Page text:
365 THE EFFECT OF ADMINISTERING PROGESTERONE AND ESTRADIOL PRIOR TO eFSH ON THE SUPEROVULATORY RESPONSE OF MARES
N. Logan, P. McCue, M. Alonso and E. Squires
Reproduction, Fertility and Development
18(2) 290 - 290
Published: 14 December 2005
eFSH has been used to induce multiple ovulation in cycling mares. However, the response to eFSH is variable. Generally, eFSH is initiated 5 to 7 days after ovulation at a time when the follicular population on the ovaries may be variable. The objective of this study was to determine whether administration of progesterone and estradiol for 10 days prior to eFSH (Bioniche Animal Health, Athens, GA) would enhance the response to eFSH administration. Thirty normal cycling mares were assigned to 1 of 2 groups. Group 1: Control eFSH treatment - mares were examined daily with ultrasonography beginning 5 days after ovulation. Once the follicles in these mares reached 20 to 25 mm in size, eFSH treatment (12.5 mg, i.m.) was administered twice a day. Cloprostenol (Schering-Plough, Union, NJ, USA) treatment (250 ¼g) was administered on the second day of eFSH treatment. eFSH treatment continued until the majority of the cohort of follicles reached e35 mm. Treatment was stopped and after approximately 36 h hCG (2500 IU, i.v.; Chorulon; Intervet, Millsboro, MD, USA) was administered. Group 2: Injectable progesterone + estradiol (150 mg of progesterone and 10 mg of estradiol; P+E) treatment was initiated in diestrus (5 to 7 days post-ovulation) for 8 mares and in early estrus for 7 mares in this group. Injectable progesterone was continued for 10 days and Cloprostenol (250 ¼g) was administered on Day 10. Mares were then examined daily with ultrasonography and, once they had acquired 20- to 25-mm follicles, eFSH treatment was initiated. Twice-daily injections of eFSH (12.5 mg, i.m.) were continued until a majority of the cohort of follicles was e35 mm. hCG was administered approximately 36 h later. All mares were inseminated with 1 billion progressively motile spermatozoa from one of two stallions on the day of hCG administration and on the following day with cooled semen (1 billion progressively motile spermatozoa) from the same stallion. Data were analyzed by t-test and Fisher's Exact Test. The number of days of eFSH treatment was similar for the P+E (2) vs. the control (1) group (4.2 ± 2.0 vs. 4.9 ± 1.3 days, respectively). However, the number of ovulations induced in response to eFSH was greater for mares in the eFSH control (1) group (5.6 ± 2.0) than for those in the P+E (2) group (3.0 ± 1.9). Embryo recovery per flush was also greater for eFSH control (1) mares (2.7) vs. P+E (2) mares (1.1). Embryo quality was excellent or good for all embryos in both groups. Seventy-three percent of the mares (11 of 15) in both groups gave at least one embryo at each recovery attempt. However, more mares in the eFSH control (1) group gave two or more embryos (60%) compared to those in the P+E (2) group (20%). In summary, treatment of mares with P+E prior to eFSH treatment resulted in fewer ovulations, fewer embryos recovered, and fewer mares providing e2 embryos. Thus, there was no advantage in pretreating mares with P+E prior to eFSH treatment.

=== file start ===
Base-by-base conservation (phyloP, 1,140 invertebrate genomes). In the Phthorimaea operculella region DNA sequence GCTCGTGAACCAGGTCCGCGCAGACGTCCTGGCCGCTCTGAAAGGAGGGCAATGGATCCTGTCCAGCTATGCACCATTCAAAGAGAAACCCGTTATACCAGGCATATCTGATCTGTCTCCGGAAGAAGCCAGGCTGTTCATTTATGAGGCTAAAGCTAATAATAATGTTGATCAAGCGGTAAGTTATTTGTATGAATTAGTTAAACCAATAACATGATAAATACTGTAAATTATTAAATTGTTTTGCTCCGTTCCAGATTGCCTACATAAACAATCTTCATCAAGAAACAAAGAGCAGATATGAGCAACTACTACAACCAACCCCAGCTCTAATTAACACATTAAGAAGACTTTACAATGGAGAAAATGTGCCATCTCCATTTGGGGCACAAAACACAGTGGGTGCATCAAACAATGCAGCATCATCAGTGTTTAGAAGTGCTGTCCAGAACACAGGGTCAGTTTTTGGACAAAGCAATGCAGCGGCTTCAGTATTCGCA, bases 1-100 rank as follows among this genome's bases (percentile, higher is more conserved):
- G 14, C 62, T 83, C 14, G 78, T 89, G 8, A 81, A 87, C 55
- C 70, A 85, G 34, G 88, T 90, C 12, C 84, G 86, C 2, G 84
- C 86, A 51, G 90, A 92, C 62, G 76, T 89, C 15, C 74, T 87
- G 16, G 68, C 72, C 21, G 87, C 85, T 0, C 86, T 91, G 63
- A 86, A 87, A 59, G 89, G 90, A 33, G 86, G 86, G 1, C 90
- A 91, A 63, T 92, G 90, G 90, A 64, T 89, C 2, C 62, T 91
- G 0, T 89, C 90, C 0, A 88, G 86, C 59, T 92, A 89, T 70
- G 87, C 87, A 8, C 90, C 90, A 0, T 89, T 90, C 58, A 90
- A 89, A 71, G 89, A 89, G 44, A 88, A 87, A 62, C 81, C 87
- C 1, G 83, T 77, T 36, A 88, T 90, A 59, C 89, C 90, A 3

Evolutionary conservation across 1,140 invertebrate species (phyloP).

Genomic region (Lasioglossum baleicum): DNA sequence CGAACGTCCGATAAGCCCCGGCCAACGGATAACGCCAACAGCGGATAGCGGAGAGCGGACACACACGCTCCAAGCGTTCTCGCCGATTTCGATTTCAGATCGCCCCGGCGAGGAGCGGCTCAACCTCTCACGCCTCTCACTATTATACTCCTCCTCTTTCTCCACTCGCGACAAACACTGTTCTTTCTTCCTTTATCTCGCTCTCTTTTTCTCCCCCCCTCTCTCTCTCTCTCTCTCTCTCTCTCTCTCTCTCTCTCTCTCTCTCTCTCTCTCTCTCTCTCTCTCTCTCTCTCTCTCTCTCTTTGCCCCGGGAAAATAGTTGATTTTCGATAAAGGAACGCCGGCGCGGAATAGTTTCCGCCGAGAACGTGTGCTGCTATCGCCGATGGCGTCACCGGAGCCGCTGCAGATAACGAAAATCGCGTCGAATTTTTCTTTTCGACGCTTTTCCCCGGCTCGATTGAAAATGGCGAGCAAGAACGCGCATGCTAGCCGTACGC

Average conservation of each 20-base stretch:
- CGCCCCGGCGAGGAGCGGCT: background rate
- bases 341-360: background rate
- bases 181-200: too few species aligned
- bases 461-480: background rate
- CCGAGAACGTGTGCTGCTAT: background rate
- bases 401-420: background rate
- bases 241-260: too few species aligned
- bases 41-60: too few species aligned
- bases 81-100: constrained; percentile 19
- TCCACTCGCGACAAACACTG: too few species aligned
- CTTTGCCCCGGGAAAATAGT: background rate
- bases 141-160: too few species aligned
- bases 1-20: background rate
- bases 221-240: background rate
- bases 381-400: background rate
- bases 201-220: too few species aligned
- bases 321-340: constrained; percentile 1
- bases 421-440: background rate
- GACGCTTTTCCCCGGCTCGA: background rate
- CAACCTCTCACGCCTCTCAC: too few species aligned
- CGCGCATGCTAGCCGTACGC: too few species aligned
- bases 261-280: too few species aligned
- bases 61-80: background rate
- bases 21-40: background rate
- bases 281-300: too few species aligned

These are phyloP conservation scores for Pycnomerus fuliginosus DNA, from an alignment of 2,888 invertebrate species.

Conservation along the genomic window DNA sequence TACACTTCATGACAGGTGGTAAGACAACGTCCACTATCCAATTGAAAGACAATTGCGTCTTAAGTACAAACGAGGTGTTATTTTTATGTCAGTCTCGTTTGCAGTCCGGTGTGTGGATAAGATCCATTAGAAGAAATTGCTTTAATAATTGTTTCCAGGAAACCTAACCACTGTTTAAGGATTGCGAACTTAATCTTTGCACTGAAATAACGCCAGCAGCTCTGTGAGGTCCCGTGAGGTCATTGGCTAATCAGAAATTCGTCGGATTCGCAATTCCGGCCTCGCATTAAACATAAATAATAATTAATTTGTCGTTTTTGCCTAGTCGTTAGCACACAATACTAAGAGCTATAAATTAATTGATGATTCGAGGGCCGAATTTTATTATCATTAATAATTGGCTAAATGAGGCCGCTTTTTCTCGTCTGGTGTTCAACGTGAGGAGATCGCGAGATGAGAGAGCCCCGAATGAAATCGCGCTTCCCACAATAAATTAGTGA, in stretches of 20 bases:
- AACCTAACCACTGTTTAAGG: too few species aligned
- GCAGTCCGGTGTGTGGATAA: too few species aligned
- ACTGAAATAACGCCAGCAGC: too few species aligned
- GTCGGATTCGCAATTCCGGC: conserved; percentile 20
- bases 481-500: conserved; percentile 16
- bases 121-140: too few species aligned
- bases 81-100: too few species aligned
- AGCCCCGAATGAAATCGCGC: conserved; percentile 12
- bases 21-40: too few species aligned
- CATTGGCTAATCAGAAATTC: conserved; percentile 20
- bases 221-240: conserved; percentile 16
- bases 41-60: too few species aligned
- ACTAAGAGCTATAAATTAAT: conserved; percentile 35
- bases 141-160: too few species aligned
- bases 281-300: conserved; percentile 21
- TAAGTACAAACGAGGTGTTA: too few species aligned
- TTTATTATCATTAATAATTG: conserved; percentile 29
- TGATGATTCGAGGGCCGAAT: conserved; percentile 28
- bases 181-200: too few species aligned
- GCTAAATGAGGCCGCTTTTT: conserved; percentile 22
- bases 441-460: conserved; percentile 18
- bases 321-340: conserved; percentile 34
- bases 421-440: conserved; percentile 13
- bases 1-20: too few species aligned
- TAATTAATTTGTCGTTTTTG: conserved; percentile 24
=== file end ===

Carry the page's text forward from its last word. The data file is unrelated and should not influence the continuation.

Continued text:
Full text doi:10.1071/RDv18n2Ab365
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